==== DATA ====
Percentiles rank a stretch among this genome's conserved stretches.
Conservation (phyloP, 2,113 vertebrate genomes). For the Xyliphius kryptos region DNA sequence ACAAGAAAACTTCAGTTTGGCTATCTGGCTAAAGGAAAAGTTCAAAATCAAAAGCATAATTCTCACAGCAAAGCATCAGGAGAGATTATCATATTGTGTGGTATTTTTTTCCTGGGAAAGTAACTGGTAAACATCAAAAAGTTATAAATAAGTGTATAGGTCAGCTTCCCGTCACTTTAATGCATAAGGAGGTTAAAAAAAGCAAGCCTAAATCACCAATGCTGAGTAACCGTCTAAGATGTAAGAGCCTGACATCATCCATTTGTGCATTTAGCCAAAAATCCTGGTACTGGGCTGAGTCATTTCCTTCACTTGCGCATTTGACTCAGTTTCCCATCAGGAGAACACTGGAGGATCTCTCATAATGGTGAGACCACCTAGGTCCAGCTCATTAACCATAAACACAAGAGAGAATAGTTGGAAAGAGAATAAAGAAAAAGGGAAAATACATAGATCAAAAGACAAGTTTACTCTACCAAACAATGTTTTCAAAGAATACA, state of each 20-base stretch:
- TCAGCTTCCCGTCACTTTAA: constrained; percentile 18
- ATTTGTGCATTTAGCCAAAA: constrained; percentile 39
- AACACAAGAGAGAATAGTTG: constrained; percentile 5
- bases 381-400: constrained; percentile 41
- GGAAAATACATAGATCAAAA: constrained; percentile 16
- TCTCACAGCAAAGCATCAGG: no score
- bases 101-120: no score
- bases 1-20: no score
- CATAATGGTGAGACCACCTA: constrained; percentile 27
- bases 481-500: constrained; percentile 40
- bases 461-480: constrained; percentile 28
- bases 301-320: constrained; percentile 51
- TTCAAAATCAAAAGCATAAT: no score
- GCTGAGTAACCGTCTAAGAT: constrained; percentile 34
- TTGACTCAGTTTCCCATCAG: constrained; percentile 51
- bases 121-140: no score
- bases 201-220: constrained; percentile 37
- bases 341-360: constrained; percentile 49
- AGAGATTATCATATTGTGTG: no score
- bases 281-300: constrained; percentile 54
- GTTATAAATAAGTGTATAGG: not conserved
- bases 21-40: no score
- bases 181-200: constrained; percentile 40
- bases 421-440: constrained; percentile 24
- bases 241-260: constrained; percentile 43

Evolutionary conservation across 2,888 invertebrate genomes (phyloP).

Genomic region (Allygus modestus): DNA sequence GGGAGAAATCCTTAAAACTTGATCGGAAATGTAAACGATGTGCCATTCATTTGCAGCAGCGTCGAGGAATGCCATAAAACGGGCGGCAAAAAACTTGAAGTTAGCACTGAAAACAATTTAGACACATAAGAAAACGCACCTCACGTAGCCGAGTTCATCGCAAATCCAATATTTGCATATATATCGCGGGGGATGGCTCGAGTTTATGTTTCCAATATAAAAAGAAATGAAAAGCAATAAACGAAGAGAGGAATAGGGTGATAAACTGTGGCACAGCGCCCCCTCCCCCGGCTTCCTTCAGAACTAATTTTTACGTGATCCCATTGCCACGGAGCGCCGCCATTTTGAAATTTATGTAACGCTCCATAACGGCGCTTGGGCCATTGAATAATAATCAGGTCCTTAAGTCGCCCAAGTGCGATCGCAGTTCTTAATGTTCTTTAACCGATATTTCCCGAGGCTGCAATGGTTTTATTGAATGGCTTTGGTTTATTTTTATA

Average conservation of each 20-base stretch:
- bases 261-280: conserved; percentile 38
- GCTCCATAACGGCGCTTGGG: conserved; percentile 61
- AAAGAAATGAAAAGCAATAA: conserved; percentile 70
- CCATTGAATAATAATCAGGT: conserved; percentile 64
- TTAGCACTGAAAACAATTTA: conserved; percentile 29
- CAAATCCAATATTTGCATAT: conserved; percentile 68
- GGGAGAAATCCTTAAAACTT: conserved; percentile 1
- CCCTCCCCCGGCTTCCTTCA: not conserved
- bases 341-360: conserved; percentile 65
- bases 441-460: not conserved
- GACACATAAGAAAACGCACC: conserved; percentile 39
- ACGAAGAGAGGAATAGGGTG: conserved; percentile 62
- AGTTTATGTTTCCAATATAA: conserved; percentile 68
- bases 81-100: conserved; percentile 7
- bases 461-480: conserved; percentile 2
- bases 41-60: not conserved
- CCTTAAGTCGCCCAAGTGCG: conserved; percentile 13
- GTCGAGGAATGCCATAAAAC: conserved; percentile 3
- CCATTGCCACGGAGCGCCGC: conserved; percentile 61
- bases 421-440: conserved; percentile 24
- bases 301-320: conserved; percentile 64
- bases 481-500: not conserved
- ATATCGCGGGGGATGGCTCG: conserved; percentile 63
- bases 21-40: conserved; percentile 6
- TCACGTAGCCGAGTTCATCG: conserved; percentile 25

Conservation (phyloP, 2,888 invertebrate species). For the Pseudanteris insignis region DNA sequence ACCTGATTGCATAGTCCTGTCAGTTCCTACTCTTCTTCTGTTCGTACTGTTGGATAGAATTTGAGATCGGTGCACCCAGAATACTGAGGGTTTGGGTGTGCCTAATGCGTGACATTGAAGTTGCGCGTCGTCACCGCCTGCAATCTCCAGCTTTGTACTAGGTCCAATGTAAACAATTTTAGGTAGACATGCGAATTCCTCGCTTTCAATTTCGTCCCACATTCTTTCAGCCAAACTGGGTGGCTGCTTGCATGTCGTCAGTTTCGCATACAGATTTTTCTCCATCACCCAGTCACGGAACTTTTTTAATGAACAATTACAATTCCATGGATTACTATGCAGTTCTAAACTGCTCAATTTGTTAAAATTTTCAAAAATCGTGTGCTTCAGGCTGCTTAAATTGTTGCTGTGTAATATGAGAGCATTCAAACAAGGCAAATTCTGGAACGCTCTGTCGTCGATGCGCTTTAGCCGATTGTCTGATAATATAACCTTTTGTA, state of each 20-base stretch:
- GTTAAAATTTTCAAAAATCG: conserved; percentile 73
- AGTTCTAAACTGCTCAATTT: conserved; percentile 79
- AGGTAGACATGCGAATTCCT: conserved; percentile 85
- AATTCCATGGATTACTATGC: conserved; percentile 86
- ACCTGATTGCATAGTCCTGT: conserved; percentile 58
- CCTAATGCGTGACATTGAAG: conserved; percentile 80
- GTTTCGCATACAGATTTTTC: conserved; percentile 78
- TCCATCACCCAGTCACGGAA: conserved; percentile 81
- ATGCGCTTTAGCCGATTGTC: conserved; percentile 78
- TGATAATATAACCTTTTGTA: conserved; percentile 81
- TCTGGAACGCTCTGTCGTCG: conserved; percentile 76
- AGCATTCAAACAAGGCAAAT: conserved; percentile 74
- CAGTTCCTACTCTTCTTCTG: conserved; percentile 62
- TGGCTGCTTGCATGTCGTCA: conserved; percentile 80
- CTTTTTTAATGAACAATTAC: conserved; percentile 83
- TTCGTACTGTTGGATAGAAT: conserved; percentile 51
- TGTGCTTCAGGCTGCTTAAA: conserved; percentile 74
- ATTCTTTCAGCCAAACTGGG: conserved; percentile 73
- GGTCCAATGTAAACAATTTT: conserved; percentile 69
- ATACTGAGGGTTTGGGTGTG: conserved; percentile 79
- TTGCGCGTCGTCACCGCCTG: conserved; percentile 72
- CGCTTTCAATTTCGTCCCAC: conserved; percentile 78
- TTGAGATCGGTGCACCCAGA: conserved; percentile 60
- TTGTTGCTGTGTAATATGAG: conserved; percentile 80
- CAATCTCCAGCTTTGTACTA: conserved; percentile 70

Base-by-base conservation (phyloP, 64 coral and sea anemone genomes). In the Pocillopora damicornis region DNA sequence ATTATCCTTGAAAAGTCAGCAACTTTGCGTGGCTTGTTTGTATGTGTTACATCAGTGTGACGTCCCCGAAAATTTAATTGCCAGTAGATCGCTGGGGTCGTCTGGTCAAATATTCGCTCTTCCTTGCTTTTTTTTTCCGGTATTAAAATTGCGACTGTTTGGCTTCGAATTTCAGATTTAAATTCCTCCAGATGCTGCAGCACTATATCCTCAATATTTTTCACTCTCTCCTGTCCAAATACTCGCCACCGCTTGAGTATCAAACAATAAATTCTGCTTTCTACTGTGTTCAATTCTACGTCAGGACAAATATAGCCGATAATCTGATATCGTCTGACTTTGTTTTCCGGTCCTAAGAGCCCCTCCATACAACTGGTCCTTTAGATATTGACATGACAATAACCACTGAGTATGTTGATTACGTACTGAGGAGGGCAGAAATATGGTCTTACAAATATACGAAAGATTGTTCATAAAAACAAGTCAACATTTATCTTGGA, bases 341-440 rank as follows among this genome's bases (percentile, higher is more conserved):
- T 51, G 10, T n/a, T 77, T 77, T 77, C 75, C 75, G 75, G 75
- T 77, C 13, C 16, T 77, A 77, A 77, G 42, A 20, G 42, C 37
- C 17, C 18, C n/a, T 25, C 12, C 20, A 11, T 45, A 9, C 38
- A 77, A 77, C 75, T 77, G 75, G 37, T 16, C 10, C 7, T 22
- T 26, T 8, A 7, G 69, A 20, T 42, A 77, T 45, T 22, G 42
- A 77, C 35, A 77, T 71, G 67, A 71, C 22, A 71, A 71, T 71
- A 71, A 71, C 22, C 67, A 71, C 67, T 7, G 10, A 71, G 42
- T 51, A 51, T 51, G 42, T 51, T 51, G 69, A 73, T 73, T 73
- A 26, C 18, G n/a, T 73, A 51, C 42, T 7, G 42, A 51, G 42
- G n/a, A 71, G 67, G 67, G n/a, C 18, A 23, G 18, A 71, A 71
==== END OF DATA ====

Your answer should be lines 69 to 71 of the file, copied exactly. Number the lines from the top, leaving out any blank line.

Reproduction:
- CAGTTCCTACTCTTCTTCTG: conserved; percentile 62
- TGGCTGCTTGCATGTCGTCA: conserved; percentile 80
- CTTTTTTAATGAACAATTAC: conserved; percentile 83